sickofstupid argued, "I am so sick of people seeing "racist" terminology everywhere they look, for many reasons, particularly because these same people who see racism everywhere don't seem to know the correct definition or usage of the word. Also, because "poor" isn't a race. Those who make claims of "racism" tend to completely ignore the plight of those who are poor but have skin of lighter shades; it seems to me that these days, to be poor and white means that you currently are among those who are most disenfranchised."

And Gordon Osmond expounded, "It's too bad that some rabid partisans use this human tragedy as an excuse to take a punch at O'Reilly and FOX News. Actually, O'Reilly would probably do a better job than most in making sure that aid resources are honestly distributed without diversion to corrupt politicians."

... That earned some boos from the other regulars, but while Osmond was overtly conservative in his criticism of Haiti and Haitians the "liberals" weren't doing much better.

New Buddha Fun wrote, "My position attacks those who do the looting and pillaging because I find it reprehensible and insulting that poor people have to revert to savage and brutal behavior when natural calamities occur...rather than pulling together and helping one another. Ultimately this type of selfish behavior is indicative of WHY THEY ARE POOR in the first place. If they learned how to pull together in times of calm and peace...they would have their situation improved. It is very revealing insight into the world's poor when something like this happens."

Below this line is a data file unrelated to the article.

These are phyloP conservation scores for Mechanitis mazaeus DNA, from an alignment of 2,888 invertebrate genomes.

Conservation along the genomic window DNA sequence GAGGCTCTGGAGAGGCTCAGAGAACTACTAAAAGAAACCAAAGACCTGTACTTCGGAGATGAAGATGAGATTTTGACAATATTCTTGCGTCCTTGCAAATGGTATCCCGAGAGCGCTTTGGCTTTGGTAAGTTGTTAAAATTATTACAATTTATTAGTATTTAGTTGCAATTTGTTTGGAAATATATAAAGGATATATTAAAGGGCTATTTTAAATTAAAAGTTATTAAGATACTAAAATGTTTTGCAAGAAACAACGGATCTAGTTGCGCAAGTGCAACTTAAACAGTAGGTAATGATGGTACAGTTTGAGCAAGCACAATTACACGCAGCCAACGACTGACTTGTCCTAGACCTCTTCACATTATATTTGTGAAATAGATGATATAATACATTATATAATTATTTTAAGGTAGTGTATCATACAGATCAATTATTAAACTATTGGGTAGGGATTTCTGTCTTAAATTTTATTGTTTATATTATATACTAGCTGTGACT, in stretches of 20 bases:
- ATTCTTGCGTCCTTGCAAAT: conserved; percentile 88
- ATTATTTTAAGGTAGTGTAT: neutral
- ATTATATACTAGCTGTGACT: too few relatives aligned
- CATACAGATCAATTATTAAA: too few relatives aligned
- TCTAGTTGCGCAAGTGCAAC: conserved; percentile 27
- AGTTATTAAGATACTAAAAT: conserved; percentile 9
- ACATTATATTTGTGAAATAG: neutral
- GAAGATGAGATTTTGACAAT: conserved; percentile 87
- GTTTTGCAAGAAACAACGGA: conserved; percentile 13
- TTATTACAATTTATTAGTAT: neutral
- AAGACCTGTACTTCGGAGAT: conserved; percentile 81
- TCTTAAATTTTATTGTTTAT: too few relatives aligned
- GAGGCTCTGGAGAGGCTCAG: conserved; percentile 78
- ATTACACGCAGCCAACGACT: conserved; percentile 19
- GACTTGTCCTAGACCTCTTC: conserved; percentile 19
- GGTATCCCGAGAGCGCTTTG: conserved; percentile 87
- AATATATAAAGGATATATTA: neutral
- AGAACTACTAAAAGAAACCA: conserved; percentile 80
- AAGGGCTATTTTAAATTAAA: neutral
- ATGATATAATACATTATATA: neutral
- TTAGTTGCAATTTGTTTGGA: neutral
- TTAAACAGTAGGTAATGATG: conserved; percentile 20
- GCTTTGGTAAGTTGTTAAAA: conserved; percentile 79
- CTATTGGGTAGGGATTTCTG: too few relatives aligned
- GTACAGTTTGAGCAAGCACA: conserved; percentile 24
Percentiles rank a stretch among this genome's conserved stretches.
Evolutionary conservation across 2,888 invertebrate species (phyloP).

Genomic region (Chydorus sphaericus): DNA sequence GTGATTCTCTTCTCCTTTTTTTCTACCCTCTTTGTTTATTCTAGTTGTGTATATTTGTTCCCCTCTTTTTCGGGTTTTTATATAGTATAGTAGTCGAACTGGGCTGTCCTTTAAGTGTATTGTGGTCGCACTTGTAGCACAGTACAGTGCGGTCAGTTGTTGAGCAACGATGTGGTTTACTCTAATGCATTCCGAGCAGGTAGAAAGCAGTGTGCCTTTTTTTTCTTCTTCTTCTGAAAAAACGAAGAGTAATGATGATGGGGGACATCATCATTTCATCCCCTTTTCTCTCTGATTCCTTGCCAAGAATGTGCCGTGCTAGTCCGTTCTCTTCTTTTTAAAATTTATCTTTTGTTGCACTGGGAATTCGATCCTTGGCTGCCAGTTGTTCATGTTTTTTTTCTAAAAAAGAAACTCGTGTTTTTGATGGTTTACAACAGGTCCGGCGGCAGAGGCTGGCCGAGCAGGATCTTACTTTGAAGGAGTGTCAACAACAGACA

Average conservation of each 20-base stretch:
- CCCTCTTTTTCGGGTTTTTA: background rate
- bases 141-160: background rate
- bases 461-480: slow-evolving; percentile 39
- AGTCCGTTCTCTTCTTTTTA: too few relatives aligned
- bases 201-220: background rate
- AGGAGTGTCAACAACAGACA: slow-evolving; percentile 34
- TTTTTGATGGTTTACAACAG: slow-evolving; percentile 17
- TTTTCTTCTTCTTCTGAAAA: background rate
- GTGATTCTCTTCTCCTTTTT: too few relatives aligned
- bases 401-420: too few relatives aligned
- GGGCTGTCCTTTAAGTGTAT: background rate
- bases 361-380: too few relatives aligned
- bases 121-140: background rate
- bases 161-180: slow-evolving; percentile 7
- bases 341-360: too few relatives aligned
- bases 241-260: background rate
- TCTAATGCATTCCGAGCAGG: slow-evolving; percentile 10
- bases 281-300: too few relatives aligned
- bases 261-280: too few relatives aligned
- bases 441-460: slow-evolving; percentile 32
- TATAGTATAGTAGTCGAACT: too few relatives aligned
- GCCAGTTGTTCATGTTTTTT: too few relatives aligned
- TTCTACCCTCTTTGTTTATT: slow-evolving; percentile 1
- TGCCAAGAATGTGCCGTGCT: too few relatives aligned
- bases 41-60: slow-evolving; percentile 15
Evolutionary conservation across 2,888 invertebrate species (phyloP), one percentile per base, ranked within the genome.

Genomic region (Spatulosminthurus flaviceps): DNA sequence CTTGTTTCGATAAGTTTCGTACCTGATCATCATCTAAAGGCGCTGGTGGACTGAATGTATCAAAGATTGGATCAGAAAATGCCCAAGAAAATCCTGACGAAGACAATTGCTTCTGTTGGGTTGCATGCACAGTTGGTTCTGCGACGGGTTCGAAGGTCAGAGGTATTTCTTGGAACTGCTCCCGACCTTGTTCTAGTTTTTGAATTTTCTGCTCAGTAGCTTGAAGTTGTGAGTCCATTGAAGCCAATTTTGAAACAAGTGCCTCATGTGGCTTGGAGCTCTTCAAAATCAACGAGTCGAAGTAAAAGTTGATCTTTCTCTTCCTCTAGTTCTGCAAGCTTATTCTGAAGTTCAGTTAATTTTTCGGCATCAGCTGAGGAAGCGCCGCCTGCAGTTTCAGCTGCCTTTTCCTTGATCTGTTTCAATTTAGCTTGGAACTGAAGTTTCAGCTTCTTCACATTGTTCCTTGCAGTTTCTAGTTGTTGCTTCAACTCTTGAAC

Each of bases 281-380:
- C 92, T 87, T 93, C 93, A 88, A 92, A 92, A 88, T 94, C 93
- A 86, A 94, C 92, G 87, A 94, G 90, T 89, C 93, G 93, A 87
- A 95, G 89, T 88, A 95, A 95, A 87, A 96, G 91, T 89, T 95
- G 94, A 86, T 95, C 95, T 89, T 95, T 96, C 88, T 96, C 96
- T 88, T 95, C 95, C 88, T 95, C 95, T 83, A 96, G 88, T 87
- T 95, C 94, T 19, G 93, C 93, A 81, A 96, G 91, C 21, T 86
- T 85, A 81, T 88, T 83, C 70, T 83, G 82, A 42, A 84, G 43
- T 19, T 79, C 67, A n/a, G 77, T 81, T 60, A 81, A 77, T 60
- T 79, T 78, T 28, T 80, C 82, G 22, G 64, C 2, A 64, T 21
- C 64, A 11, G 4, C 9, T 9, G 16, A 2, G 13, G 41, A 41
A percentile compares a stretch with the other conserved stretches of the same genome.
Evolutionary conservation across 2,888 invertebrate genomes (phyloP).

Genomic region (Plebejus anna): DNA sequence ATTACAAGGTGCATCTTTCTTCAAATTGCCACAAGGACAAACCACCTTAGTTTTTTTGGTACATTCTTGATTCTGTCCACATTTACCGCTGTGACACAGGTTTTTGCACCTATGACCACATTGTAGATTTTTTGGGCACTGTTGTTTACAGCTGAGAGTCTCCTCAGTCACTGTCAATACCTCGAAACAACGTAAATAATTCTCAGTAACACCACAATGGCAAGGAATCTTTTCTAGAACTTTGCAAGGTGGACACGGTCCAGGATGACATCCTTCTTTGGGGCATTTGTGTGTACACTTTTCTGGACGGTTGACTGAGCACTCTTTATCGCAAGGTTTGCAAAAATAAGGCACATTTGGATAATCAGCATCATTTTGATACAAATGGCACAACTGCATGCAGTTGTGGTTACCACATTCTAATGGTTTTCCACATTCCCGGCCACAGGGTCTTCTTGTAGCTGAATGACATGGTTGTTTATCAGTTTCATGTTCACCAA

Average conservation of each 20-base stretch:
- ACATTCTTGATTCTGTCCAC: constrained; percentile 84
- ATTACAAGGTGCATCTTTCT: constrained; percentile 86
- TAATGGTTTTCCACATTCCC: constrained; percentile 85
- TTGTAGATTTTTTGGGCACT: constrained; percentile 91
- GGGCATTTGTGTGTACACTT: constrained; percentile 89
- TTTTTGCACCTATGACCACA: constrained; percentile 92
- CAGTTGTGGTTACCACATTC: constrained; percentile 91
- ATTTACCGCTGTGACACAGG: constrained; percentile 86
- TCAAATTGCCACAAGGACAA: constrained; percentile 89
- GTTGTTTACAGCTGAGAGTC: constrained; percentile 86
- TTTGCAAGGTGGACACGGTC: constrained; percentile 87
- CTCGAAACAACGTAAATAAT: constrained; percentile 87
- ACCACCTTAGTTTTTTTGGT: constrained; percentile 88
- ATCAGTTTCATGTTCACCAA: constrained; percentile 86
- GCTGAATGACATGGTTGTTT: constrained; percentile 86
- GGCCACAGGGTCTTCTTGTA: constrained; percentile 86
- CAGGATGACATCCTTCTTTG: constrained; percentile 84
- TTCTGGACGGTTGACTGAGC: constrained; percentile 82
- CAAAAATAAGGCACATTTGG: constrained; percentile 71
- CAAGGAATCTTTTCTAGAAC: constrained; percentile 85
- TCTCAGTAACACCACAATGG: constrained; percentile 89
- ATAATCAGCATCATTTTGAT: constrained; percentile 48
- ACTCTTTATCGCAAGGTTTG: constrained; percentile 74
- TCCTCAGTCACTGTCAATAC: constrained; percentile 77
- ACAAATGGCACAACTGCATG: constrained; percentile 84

Wow.

In case you weren't keeping track, the "bad guys" identified by Michon and her readers are: The Haitian government, Haitian gangs, PC-loving partisans, and those selfish Haitian poor... And this is from (mostly) liberals.

So I wrote,

"Here is the difference Heather: if there were a comparable natural disaster on the Upper West Side people would be doing exactly the same thing but the press would be calling it "The Triumph Of The American Will to Survive." The reporting on Haiti that focuses on the looting does so to make a point about the character of the Haitian people, not the desperation of their circumstances. And essays like yours try to have it both ways, display pity for the Haitian people, which proves you are a *good* person, while maintaining a tastefully curled lip at their behavior. It reads to me like you are struggling between pity and disgust so you are trying to use one feeling to justify the other. I think perhaps you know this, which is why you deleted it in the first place.